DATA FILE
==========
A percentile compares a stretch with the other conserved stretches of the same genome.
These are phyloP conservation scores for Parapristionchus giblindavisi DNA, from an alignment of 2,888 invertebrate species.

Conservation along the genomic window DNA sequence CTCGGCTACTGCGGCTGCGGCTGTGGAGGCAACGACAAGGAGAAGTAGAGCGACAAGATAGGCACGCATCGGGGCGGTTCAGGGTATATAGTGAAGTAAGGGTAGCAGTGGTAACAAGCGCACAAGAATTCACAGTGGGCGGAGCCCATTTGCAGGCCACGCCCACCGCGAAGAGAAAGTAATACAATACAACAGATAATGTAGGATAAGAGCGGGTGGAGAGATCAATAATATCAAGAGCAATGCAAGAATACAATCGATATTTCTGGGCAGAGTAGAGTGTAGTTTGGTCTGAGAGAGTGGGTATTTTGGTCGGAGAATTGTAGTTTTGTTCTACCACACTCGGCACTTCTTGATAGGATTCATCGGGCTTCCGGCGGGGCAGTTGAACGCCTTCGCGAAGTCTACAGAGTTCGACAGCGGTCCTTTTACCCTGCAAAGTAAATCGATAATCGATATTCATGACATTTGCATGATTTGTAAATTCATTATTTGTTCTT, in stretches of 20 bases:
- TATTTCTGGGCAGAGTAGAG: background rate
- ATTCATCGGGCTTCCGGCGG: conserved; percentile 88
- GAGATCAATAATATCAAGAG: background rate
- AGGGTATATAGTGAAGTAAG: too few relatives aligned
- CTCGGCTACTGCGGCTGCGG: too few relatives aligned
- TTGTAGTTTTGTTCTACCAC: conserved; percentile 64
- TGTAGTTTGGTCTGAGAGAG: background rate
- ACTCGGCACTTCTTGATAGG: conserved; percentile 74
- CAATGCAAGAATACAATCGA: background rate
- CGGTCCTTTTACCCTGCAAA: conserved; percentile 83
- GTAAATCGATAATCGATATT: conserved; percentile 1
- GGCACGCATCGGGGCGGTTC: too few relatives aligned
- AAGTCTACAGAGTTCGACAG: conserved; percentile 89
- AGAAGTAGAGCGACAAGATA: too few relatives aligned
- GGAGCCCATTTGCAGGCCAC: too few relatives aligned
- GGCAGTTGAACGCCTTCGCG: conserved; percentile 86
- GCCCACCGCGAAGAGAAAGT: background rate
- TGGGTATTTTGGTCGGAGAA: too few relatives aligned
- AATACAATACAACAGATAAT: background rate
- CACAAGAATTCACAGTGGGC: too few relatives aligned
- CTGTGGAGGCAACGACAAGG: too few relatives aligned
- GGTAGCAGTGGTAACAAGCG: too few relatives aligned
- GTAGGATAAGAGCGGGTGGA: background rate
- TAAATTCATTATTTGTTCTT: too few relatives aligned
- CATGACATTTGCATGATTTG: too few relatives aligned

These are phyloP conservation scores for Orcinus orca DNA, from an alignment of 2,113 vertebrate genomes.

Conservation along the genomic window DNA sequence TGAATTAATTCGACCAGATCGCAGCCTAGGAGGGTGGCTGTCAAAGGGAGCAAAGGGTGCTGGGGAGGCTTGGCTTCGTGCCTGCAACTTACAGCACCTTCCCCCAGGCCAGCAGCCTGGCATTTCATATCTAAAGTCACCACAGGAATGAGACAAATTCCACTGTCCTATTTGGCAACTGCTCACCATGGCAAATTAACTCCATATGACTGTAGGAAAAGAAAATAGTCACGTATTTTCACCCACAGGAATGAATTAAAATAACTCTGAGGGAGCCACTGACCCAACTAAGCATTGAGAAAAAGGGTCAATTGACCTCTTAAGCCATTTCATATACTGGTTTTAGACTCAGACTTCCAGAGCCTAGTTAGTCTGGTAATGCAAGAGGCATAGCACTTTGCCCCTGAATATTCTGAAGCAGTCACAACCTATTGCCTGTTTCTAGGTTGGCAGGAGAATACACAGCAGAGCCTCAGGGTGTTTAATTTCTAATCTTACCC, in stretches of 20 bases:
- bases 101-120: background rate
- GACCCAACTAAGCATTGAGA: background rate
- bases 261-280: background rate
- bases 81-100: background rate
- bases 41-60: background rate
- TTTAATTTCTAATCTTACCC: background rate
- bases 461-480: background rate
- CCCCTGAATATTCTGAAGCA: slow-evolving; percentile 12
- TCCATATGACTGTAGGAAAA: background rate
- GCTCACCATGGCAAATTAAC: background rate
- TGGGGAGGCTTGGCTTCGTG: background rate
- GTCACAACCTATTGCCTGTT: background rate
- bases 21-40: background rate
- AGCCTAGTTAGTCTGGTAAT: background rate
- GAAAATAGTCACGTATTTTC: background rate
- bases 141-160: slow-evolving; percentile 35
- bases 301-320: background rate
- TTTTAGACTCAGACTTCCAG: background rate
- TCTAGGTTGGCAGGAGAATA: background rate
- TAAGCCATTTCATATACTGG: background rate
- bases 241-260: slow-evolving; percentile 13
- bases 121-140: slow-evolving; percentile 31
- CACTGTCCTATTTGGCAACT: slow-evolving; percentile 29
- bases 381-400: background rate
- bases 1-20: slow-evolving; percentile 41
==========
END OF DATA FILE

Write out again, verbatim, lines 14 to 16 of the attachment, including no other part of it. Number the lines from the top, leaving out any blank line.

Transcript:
- GTAAATCGATAATCGATATT: conserved; percentile 1
- GGCACGCATCGGGGCGGTTC: too few relatives aligned
- AAGTCTACAGAGTTCGACAG: conserved; percentile 89